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‘Of a Bygone Age’
An Untitled Conan Synopsis by Robert E. Howard

Formerly titled ‘The Jade Serpent’ with revisions

Reading from pages 399-400, The Coming of Conan the Cimmerian, Del Ray, 2002, NY

In a mere 300 or so words Howard sketched out for himself a straight up adventure story without a female co-adventurer. This story was in the vein of the Tower of The Elephant and The God in the Bowl. Conan is fleeing from a detachment of city guards led by a mercenary officer named Nestor. After they fall into a rockslide trap set by the barbarian, and all are killed but the officer, he and Conan fight it out and eventually decide to join forces in the plundering of the ancient ruin they had tracked Conan to.

The subtext hinted at in this synopsis is that enemies, who respect each other as men of honor serve a transcendent purpose. It is not intended as a successful treasure hunt, but as a bonding between outsiders striking out at the unjust world order that limits them both in their own way. The material quest is bound to leave them both penniless—a feature of most Conan tales—but the better for the adventure.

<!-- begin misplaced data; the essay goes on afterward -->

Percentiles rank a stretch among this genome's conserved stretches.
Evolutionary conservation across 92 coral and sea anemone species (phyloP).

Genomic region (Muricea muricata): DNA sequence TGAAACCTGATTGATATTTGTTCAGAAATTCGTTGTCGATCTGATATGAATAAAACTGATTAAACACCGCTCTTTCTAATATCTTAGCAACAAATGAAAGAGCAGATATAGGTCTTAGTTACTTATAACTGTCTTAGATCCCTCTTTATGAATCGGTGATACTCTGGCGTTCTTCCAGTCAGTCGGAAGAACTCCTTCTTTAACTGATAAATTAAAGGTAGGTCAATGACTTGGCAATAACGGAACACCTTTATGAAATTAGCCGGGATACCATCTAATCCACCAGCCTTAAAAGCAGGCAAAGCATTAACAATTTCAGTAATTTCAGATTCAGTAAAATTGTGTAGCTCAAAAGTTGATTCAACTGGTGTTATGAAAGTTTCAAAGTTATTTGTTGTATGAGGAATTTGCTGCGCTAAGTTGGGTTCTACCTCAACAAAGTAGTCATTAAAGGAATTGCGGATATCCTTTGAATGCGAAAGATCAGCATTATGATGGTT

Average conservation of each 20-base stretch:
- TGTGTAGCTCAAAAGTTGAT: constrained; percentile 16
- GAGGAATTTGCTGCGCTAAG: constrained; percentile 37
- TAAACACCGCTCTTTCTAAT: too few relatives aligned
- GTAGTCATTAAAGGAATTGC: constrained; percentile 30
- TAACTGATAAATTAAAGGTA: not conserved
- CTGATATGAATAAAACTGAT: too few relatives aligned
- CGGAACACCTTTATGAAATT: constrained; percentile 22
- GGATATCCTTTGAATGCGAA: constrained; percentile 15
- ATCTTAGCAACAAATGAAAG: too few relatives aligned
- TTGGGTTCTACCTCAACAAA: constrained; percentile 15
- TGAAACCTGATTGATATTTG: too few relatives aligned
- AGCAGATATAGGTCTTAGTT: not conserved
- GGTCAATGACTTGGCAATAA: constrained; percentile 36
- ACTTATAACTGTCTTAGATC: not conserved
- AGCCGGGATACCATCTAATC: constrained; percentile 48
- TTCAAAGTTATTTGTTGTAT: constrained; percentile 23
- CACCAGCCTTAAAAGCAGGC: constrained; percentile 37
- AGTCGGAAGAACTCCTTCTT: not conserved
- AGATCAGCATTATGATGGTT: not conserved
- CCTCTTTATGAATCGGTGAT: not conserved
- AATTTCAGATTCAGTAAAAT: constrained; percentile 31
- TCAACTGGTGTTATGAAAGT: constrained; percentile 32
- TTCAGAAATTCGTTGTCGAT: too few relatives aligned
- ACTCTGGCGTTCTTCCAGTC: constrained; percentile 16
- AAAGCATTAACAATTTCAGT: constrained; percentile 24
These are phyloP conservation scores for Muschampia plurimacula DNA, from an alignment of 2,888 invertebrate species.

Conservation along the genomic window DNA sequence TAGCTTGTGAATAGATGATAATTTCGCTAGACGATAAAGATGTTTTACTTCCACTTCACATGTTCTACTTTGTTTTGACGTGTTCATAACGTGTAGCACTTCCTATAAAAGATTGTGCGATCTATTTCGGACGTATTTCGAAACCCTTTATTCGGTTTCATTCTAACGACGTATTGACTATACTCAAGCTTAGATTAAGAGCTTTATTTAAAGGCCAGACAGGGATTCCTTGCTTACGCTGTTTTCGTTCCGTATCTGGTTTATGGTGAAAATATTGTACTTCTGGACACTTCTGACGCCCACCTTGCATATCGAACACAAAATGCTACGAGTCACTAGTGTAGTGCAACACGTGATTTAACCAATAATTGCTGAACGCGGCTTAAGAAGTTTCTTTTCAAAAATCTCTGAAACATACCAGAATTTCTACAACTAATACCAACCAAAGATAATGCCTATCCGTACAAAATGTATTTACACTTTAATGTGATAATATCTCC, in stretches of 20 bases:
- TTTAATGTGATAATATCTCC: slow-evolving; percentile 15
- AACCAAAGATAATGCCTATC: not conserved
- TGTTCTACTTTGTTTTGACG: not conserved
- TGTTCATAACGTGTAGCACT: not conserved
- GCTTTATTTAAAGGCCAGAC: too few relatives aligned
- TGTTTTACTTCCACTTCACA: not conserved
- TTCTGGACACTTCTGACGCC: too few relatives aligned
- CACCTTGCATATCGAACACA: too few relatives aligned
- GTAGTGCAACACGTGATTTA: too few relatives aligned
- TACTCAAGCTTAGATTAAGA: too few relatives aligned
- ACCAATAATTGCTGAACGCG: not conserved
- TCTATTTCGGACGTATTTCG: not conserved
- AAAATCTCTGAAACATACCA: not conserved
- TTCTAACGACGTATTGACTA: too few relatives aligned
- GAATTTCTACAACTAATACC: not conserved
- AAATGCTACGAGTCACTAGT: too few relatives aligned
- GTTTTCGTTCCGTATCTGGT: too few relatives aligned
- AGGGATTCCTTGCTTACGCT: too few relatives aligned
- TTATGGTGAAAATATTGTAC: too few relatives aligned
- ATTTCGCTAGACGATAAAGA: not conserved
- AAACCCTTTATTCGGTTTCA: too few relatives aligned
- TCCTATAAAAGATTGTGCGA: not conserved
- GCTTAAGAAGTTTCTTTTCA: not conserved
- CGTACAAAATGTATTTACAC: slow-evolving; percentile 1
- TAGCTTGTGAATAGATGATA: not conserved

Conan does have a love interest of a more realistic type than usual, a boozing wench who encourages him to thieve for her but who stays loyal when he gets in trouble with the authorities. Nestor turns out to be a gruff, likable and luckless drunk, lucky only in combat. The ultimate enemies are the civil authorities, the magistrate a fat swine.

This piece has been done well in the 12 volume Ace series as a pastiche, by L. Sprague De Camp I think, as well as in comic form, so I won’t outline the balance. In the Ace pastiche there is a monster [referred to in Howard’s sketch as “the monstrous being which haunted the city”] that is based on the horror unleashed by the demon Queen of the Yagas in the unpublished Almuric novel. It is clear that the pastiche writers of the Ace series mined Howard’s unpublished fantasy and historical fiction material in their efforts to fill out the fictive barbarian’s career in a spirit adhering as closely as possible to Howard’s horrific vision.

I wonder why Howard did not come back to this story and write it out. I suspect that he thought his editor would have reservations about the not very heroic manner in which Conan slaughters the guardsmen with a rockslide trap. [Predicting the opinion of the editor and knowing his bent before striking the first key is one of the skills of the periodical writer—and Howard wrote for fiction periodicals. This is a skill less pronounced in novelists, adding to the difficulty I their getting accepted for publication.] As in a few other Conan stories, the Old West element in Howard’s fantasy fiction shows through here.

It is such a service to have his rough work available to study, making a read through the back matter of this volume a regular treasure hunt.

Add Comment
deuceJune 2, 2016 10:16 AM UTC

It's been theorized the wench is the same as the one in "Rogues in the House" and Nestor is the executed Gunderman.